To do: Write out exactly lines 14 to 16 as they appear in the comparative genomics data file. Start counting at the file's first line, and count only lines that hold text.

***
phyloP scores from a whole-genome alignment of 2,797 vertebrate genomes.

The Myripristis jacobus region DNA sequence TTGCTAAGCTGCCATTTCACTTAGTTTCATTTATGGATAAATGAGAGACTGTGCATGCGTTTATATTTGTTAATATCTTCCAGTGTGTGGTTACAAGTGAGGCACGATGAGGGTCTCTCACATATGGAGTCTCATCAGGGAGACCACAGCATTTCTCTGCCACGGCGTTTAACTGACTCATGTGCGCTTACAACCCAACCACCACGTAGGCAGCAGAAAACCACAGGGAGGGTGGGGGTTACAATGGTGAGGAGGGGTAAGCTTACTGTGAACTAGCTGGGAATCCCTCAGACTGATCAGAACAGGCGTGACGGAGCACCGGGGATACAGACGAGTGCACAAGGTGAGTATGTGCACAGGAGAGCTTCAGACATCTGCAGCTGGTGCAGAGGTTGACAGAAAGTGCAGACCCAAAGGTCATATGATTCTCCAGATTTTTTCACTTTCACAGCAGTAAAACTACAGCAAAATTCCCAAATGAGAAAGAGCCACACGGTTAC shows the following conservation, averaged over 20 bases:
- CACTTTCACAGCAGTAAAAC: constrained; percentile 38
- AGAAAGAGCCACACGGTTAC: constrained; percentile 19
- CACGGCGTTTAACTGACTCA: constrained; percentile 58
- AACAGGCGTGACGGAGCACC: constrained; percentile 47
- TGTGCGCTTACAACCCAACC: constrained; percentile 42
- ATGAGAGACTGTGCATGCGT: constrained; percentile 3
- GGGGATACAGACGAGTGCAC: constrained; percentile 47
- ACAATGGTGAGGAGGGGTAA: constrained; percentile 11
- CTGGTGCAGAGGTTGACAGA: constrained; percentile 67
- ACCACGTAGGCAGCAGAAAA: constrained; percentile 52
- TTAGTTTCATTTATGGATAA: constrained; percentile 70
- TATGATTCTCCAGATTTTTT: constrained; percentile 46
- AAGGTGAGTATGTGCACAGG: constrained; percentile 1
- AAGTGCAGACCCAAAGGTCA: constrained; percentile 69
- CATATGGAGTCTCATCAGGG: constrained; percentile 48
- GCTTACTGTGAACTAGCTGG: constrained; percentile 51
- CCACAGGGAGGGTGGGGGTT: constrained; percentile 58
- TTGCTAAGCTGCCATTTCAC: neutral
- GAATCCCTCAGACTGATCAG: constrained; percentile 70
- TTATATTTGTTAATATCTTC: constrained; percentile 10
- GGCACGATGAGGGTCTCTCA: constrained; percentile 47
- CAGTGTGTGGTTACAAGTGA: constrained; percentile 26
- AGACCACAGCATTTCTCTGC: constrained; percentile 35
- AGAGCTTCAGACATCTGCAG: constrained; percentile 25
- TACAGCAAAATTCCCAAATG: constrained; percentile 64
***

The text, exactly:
- TATGATTCTCCAGATTTTTT: constrained; percentile 46
- AAGGTGAGTATGTGCACAGG: constrained; percentile 1
- AAGTGCAGACCCAAAGGTCA: constrained; percentile 69